The Book of Arda Viraf (Middle Persian: Ardā Wirāz nāmag, lit. 'Book of the Righteous Wirāz') is a Zoroastrian text written in Middle Persian. It contains about 8,800 words.[1] It describes the dream-journey of a devout Zoroastrian (the Wirāz of the story) through the next world. The text assumed its definitive form in the 9th-10th centuries after a series of redactions[2] and it is probable that the story was an original product of 9th-10th century Pars.[3]


Ardā (cf. aša (pronounced arta) cognate with Sanskrit ṛta) is an epithet of Wirāz and is approximately translatable as "truthful, righteous, just."[4] Wirāz is probably akin to Proto-Indo-European *wiHro--, "man", cf. Persian: bīr Avestan: vīra.[5] Given the ambiguity inherent to Pahlavi scripts in the representing the pronunciation of certain consonants, Wirāz, the name of the protagonist, may also be transliterated as Wiraf or Viraf, but the Avestan form is clearly Virāza, which suggests that the correct reading is z.[6][5] Nāmag means "book".

Textual history

The date of the book is not known, but in The Sacred Books and Early Literature of the East, Prof. Charles Horne does not provide a definitive date for the tale.[7] Most modern scholars simply state that the text's terminus ad quem was the 10th or 11th century.[5]

According to translator of the text, Fereydun Vahman, the origin of the story probably goes back to the 9th or 10th century and was from the Pars region.[8]

The introductory chapter indicates a date after the Arab conquest and was apparently written in Pars. It is probably one of the 9th or 10th century literary products of the province. A linguistic analysis supports this view.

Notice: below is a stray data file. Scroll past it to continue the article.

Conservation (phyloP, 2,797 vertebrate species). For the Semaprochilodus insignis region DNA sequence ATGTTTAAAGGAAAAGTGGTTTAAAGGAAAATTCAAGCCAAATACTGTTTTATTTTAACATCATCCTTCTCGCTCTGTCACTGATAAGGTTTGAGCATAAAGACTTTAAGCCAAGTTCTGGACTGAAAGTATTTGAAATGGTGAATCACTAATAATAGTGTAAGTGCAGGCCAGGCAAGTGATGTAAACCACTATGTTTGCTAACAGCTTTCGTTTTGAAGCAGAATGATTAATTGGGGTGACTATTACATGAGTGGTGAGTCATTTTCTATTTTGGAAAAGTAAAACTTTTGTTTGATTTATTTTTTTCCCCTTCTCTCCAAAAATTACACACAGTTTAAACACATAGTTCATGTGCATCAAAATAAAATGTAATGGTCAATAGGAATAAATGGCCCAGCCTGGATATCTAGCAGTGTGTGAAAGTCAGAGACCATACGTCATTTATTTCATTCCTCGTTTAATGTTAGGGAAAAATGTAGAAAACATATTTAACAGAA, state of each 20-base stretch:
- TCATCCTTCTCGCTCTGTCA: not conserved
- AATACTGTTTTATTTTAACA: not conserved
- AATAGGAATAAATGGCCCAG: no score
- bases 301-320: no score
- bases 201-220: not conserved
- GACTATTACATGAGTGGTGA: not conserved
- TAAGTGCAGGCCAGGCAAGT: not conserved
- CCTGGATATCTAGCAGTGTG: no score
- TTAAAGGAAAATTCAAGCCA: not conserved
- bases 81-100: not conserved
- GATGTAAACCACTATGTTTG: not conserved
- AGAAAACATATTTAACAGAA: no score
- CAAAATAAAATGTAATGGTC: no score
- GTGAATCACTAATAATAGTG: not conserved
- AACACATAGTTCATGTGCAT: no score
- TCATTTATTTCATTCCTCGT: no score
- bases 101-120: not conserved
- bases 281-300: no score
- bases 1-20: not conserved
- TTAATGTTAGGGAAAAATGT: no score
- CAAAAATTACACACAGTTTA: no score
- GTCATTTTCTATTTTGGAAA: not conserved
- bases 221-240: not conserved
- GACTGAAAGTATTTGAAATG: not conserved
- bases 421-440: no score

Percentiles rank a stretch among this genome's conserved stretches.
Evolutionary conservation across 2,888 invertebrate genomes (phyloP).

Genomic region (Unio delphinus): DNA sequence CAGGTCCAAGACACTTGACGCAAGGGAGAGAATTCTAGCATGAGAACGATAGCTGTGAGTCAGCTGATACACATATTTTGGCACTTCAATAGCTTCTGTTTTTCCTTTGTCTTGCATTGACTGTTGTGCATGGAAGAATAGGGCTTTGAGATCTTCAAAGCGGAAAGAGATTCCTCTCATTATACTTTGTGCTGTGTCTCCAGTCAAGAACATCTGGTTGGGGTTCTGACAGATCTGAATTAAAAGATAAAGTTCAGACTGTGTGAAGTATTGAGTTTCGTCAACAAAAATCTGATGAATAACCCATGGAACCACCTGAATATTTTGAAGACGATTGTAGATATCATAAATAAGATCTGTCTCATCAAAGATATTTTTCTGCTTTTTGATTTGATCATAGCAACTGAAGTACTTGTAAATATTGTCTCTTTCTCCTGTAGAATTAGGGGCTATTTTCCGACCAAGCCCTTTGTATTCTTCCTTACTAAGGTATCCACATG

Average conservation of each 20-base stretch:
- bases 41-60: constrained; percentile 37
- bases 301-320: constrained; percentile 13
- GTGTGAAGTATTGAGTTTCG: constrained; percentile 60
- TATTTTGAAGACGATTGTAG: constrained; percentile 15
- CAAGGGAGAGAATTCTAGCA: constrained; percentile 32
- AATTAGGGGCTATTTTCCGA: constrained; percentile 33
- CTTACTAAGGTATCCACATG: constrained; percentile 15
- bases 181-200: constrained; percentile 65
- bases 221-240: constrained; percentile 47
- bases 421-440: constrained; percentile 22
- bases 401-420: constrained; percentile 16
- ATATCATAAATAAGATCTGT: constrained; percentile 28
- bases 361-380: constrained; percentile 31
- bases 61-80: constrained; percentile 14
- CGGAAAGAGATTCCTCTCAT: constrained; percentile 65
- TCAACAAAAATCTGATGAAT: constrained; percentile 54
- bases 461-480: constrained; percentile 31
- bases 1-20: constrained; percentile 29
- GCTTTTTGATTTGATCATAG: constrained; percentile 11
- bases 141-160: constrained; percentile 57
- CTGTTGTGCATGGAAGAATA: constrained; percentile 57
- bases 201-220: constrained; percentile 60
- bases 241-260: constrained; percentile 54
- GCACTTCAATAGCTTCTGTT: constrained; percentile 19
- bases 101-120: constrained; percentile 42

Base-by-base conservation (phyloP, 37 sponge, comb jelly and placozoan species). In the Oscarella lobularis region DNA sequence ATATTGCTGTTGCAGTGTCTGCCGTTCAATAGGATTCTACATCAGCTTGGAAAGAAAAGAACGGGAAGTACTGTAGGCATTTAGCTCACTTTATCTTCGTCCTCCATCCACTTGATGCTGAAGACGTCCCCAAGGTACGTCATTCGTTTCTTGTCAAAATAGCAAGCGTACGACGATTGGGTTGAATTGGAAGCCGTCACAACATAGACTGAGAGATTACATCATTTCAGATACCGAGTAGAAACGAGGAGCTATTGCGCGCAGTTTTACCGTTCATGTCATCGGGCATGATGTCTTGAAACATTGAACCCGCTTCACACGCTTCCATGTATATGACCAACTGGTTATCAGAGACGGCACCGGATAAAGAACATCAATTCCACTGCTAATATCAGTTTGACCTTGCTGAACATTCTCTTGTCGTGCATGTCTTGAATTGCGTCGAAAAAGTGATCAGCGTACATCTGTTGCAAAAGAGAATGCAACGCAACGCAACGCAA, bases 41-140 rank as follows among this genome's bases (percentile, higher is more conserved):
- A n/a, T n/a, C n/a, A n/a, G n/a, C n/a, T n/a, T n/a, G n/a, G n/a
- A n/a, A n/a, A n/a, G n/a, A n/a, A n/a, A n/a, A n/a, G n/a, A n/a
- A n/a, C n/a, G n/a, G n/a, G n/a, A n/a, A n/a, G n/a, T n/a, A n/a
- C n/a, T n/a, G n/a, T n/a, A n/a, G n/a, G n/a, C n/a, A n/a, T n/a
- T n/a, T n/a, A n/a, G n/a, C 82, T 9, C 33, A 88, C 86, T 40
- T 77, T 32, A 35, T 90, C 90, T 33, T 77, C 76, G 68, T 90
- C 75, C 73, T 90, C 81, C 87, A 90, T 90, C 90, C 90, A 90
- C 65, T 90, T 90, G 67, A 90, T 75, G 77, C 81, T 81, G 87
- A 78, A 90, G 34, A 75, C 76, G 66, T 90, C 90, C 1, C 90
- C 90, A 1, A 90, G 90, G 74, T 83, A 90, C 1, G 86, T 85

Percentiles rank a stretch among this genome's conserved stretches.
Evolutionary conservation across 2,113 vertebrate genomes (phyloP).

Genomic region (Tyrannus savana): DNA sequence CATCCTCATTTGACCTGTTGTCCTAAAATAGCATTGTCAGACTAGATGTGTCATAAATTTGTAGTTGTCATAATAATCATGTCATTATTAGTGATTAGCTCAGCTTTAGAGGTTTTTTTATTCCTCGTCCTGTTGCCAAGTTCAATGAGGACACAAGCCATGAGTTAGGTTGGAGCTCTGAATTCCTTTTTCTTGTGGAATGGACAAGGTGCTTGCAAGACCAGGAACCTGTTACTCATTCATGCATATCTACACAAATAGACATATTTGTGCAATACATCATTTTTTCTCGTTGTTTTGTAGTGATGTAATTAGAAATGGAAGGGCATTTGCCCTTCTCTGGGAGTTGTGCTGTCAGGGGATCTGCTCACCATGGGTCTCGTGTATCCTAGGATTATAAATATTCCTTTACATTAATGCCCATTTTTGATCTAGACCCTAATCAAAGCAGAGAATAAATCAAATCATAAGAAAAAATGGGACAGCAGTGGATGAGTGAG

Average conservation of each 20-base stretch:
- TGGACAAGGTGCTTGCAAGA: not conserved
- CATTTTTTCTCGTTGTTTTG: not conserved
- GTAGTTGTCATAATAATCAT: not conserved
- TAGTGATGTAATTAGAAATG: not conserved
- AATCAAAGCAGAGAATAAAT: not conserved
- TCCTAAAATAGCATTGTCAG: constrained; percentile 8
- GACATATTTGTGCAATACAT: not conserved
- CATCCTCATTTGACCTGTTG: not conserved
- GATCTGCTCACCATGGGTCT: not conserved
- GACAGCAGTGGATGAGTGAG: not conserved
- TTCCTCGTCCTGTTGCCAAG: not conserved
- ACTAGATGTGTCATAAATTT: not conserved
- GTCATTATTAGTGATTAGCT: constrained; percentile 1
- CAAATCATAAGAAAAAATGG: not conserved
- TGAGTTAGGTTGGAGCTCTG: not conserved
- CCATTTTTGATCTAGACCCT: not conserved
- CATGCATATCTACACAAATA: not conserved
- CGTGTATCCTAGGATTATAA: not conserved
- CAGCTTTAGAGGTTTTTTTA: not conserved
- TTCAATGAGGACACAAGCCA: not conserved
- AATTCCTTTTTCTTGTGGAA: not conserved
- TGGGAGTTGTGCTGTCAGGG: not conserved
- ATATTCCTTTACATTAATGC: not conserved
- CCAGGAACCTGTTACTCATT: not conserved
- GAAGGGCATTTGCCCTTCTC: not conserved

According to Encyclopædia Iranica, the story's definitive form goes back to the 9th to 10th century:[3]

The Arda Wiraz-namag, like many of the Zoroastrian works, underwent successive redactions. It assumed its definitive form in the 9th-10th centuries AD, as may be seen in the texts frequent Persianisms, usages known to be characteristic of early Persian literature.

Plot summary

Wirāz is chosen for his piety to undertake a journey to the next world in order to prove the truth of Zoroastrian beliefs, after a period when the land of Iran had been troubled by the presence of confused and alien religions. He drinks a mixture of wine, mang, and Haoma, after which his soul travels to the next world. Here he is greeted by a beautiful woman named Dēn, who represents his faith and virtue. Crossing the Chinvat Bridge, he is then conducted by "Srosh, the pious and Adar, the yazad" through the "star track", "moon track" and "sun track" – places outside of heaven reserved for the virtuous who have nevertheless failed to conform to Zoroastrian rules. In heaven, Wirāz meets Ahura Mazda who shows him the souls of the blessed (ahlaw, an alternate Middle Persian version of the word ardā[4]). Each person is described living an idealised version of the life he or she lived on earth, as a warrior, agriculturalist, shepherd or other profession.[9] With his guides he then descends into hell to be shown the sufferings of the wicked. Having completed his visionary journey, Wirāz is told by Ahura Mazda that the Zoroastrian faith is the only proper and true way of life and that it should be preserved in both prosperity and adversity.[9]


See also


  1. ^ Archived from the original on 2018-05-21. Retrieved 2008-11-11. ((cite web)): Missing or empty |title= (help)
  2. ^ "Ardā Wirāz-nāmag" at Encyclopædia Iranica
  3. ^ a b “Arda Wiraz”, Encyclopaedia Iranica, 1987, Volume II, Routledge & Kegan Paul: London & New York, p. 357.
  4. ^ a b "ahlaw" at Encyclopædia Iranica
  5. ^ a b c "Ardā Wirāz" at Encyclopædia Iranica
  6. ^ Gippert, Jost. "TITUS Texts: Arda Viraz (Pahlavi): Frame".
  7. ^ Horne, Charles Francis (1917). "The sacred books and early literature of the East; with an historical survey and descriptions". New York, Parke – via Internet Archive.
  8. ^ F. Vahman, Arda Wiraz Namag: The Iranian ‘Divina Commendia’, op cit., p. 11
  9. ^ a b Translation of the Book of Arda Viraf
  10. ^ Alexander the Great was called "the Roman" in Zoroastrian tradition because he came from Greek provinces which later were a part of the Byzantine EmpireThe archeology of world religions, by Jack Finegan, p. 80 ISBN 0-415-22155-2
  11. ^ a b "The Book of Arda Viraf".
Full texts

Further reading